Less Government: A Rediscovered Trend

Government has become equivalent to an economic bubble: ever inflating and at considerable variance with intrinsic value. What is the solution? Less government. How do we get there? The Constitution’s Framers point the way.


Everyone is now aware of the U.S. housing bubble and what it has done to our economy. Spurred by several factors, including the availability of cheap money and credit, lax lending standards, Wall Street sell-side analysts and credit rating agencies, and a decades-old government policy of encouraging commercial banks and savings associations to provide mortgages to low-income buyers who might otherwise not qualify to buy a home. What the housing bubble suffered from interminably was a lack of discipline: recognizing that housing prices could not increase forever and that valuation for the assets (pricing) was far out of whack with intrinsic value. Add to that the fact that many buyers simply did not understand the impact of adjustable-rate mortgage resets at higher rates. And let us not forget the bottomless pit that such government-sponsored entities (GSEs) as Fannie Mae and Freddie Mac represented, backing and buying all of those mortgage loans that were based on buyers that couldn’t pay even if the prices weren’t as inflated as they actually were.

We now find ourselves in the same situation with government. Consider this: have we ever known a government, be it federal-state-local, that has scaled back in scope and spending? As of this writing, the federal deficit is at an all-time high (>$1.2 Trillion) and many state and local governments are straining under their own debt. Are we in danger of a catastrophic event, such as government debt default? Whom would we blame, our legislators or ourselves or both?

Inaction usually comes at a high price, such as with the housing bubble, whereby all responsible parties ignored all the warning signs – as far back as 2004-5, mind you, and perhaps even earlier in the case of subprime mortgages. When the signs became quite obvious in early 2006, with the sharp decline in the market price of subprime mortgages and securitized packages of such mortgages (collateralized debt obligations, or CDOs), few at the Treasury and Federal Reserve stood up and proclaimed a problem. Meanwhile, during 2007 the shorts were making money on the fall of ABX (an index of subprime CDOs), and rightly so. The rest is history, as they say – complete and replete with government bailouts and an economic correction that has put us in greater danger of – even more government.

Not all bubbles need to end this way – certainly not our government bubble. Can you imagine a similar situation with what we have now: a federal government that seeks to make promises to every living constituent, to secure their sought-after vote and ensure continued authority and control? State governments that are given federal stimulus and grant money and put on the hook to keep the run-rate going even with a risk of default? Local governments that continue to spend and raise property and sales taxes, even in an economic slowdown? Sound familiar?

What we need is a clarion call. One that shouts for a major reversal of the growth and scope of government at all levels, but particularly the federal level. Do we really need career Congressmen and Senators that live their life spending increasingly more of our money for increasingly less value delivered? Is the majority not unlike shady mortgage lenders that sign up buyers (voters) by making promises with someone else’s money?

Surely this is not the scenario the Constitutional Framers had intended. The Constitution is clear regarding the role of the federal government in providing security for country and citizens, as well as protection of certain inalienable rights – but not much else. There is little accounting for the growth of monetary control (through the Federal Reserve), endless and many times toxic regulation (through various federal agencies), and the rise of public entitlement programs (social security, Medicare, nationalized health care), all of which threaten to reduce our freedoms and devalue our currency and assets, not to mention put our government at high risk for default.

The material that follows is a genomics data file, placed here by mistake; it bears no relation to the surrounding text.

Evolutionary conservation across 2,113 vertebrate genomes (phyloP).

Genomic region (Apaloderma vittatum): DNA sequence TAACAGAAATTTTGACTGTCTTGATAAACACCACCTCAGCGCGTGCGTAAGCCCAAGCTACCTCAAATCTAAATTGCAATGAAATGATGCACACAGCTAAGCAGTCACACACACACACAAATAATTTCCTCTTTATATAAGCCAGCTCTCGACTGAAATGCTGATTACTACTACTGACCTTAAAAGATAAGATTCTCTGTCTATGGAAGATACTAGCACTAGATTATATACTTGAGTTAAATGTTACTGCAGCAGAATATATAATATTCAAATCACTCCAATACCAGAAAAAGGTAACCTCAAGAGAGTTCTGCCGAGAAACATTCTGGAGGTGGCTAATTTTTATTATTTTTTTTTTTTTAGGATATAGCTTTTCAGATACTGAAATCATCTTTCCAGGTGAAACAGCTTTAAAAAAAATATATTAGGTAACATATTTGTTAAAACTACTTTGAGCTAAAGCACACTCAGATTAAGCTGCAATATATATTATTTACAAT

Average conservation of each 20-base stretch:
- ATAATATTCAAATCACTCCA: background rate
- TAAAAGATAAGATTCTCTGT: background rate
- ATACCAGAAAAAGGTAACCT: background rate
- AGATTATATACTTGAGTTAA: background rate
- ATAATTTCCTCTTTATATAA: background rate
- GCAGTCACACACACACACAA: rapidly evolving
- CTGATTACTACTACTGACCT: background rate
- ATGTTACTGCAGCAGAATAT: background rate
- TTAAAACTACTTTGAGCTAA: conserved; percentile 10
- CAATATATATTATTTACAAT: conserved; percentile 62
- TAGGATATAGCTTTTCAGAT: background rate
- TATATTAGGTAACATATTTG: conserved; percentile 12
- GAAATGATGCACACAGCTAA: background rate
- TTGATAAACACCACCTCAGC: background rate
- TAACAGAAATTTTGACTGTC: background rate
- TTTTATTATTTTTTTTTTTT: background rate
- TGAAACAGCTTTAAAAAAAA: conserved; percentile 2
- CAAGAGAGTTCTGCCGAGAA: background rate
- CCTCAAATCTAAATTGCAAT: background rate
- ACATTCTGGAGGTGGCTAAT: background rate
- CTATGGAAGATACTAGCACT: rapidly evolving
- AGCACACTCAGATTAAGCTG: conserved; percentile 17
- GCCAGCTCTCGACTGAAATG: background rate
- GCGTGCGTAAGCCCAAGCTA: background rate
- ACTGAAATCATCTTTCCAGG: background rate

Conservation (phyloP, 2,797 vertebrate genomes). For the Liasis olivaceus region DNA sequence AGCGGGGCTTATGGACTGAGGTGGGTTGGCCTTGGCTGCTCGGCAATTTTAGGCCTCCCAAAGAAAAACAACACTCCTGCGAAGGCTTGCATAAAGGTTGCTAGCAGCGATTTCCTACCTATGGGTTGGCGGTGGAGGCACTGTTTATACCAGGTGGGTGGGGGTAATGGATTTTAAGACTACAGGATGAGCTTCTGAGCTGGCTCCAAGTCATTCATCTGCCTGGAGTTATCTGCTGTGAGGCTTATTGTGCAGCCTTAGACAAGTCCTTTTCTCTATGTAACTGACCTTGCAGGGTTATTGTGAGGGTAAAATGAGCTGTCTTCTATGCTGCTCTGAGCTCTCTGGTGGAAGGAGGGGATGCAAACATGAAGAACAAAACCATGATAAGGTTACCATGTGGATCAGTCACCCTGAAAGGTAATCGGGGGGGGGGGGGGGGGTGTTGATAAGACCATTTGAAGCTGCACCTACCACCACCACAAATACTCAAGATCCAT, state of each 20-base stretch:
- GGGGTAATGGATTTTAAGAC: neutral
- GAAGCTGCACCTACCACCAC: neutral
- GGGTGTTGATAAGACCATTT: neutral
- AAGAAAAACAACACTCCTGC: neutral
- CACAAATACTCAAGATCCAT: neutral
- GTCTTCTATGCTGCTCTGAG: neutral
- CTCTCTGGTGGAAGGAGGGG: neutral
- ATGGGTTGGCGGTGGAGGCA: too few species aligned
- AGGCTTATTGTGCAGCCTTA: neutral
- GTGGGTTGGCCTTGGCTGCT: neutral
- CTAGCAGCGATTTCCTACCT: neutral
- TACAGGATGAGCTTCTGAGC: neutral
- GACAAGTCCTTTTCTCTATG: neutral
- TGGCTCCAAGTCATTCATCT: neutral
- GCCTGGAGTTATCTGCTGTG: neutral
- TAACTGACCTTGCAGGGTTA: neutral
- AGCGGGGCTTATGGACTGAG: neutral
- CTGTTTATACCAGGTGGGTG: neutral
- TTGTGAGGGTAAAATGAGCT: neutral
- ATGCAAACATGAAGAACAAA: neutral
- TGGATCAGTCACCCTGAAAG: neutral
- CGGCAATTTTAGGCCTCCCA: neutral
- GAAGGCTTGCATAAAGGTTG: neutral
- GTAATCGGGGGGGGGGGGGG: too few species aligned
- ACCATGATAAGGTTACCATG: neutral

Though we have had prosperous growth in the past, with an ever-rising gross domestic product (GDP) that approaches $14 Trillion on a nominal basis and $11 Trillion on a real basis, the growth of one component of GDP – government expenditures (G) – is almost twice that of another component of GDP – private investment (I). We now have a government that believes that increasing G to throttle the largest element of GDP, consumer spending (C), is sustainable and will lead to solid jobs and long-term prosperity. Government, and not the private sector, is increasingly perceived by partisans as the generator for everything from economic growth to social justice, providing for the span of what any citizen might need or want – per government specification. There is little care given to the fact that an increasing G crowds out I, and that individual freedoms are siphoned away. The rubric is a mounting campaign to discredit and destroy free markets, individual freedoms and choices, and the charity of the prosperous private sector.

Partisanship has not been the answer but the problem in the growth of government. Both national parties have supported big government largesse and spending for decades. The issue is not always individual party members – a few are dedicated and principled, championing fiscal discipline. The dilemma arises when such individual legislators are at odds with the ‘party line,’ which can be anything but principled – a means to the end of maintaining party control, to heck with fiscal discipline and limited government. The current American political system rewards the growth of governing power, no matter which party is in power – and government spending is the prime route to increasing that power.

The direction for those looking for less government, fiscal discipline and free markets will likely not be found in playing by the rules of the current American political process. Our nation was founded on the revolutionary notion that self-governing individual states would unite against a British parliament and monarchy, rejecting the authority of the parliament to govern them without representation. Yet today we can make the strong argument that elected representation in the House and Senate has become akin to a parliamentary process, whereby representation of constituents has been replaced by cloistered partisan politics and the inflationary government spending that fetches evermore power. Career partisan politicians are the antithesis of ‘less government.’ The Framers never intended that such beasts would become the rule – a rule that has meant a dramatic distortion of the spirit of the revolution, the Declaration of Independence and the Constitution. A return to the Constitutional concept of a ‘citizen-legislator’ is a crucial step. Instead of sending career partisans to seal our fate, the alternative is to send citizens that know their term is limited and will return to their district and chosen profession.